Posted On: September 21, 2012
Speculation about Spain preparing to solicit bailout aid for its debt-riddled banks benefited Latin America's most traded currency on Friday, Bloomberg reports
The Mexican peso achieved its first gains in five days as demand for assets considered higher yielding spurred the climb. Thus far this year, the monetary unit has gained roughly 8.4 percent against the U.S. dollar and its performance on Friday slashed its weekly losses to 1 percent.
"Improved global risk perceptions, driven mainly by aggressive liquidity fixed by the leading central banks and speculation that the [European Union] is readying a financial bailout for Spain, are supportive of the peso today," states an email to Bloomberg penned by economist for global emerging markets Aryam Vazquez with Wells Fargo & Co.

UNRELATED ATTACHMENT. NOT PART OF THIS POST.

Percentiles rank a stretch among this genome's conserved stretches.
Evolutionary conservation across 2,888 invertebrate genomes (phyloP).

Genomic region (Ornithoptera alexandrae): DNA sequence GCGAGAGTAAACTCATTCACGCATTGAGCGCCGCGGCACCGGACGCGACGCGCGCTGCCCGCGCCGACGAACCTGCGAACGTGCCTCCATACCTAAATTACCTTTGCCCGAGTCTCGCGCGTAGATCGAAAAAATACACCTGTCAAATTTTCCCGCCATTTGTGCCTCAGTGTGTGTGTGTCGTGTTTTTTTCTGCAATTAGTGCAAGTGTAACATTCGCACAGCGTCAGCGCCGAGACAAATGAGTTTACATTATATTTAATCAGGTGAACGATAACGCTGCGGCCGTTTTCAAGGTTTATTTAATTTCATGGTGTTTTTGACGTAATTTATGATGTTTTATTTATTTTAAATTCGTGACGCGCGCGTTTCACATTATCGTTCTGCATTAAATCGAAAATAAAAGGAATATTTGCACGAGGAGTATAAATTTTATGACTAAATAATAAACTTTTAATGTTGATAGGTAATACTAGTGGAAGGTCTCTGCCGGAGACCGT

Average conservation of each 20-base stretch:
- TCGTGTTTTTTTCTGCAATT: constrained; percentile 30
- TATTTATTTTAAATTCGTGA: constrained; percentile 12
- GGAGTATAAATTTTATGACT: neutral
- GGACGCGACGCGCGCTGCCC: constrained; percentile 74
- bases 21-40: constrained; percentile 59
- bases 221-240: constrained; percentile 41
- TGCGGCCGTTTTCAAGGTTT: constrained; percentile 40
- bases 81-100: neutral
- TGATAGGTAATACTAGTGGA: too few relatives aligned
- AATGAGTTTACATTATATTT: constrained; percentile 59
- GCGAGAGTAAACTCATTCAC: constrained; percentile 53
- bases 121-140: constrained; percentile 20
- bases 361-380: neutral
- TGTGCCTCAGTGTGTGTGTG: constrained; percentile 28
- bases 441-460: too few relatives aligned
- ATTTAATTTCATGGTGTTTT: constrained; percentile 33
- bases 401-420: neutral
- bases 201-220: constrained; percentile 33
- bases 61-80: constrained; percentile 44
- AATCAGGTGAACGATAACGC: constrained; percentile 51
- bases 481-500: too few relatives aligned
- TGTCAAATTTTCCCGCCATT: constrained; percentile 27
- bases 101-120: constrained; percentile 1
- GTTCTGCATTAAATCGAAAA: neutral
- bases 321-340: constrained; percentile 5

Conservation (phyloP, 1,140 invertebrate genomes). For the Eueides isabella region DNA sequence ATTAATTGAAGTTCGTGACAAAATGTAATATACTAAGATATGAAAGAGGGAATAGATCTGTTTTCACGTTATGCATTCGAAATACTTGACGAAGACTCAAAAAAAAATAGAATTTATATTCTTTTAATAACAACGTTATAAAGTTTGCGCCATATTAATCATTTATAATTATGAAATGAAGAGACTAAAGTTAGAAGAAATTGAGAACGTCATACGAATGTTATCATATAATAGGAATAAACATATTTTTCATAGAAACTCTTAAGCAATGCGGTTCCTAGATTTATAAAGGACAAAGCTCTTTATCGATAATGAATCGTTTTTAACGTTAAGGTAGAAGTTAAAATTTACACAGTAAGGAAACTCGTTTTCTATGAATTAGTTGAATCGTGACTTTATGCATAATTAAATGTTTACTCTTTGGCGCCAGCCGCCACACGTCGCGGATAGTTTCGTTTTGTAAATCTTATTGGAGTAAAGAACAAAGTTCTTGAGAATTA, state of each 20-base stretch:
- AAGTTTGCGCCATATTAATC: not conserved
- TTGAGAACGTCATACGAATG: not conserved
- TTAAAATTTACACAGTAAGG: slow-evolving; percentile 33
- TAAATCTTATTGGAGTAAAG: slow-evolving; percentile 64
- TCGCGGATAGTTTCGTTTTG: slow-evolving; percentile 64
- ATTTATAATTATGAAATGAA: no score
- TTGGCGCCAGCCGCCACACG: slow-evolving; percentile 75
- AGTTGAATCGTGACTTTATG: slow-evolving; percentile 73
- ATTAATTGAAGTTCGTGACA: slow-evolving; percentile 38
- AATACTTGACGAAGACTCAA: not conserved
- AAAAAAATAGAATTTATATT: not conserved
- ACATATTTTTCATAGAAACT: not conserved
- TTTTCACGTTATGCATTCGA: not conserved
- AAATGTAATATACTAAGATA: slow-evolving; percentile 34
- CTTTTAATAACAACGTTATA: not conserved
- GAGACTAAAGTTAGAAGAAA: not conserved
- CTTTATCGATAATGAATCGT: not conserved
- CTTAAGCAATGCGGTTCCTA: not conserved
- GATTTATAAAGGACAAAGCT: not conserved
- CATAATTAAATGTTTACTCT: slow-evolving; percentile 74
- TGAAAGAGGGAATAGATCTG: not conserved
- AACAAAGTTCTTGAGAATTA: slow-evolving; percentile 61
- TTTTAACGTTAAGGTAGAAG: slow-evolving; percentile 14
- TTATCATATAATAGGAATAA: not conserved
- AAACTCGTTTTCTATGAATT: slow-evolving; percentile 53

The peso was last year's worst-performing monetary unit because of damages caused by the European debt crisis to the global economy and decreased demand for exports from Mexico.
The Wall Street Journal reports
the peso last week achieved gains of 2.4 percent, which were largely propelled by the U.S. Federal Reserve announcing it will deploy a third round of asset purchases.
Category: Industry News
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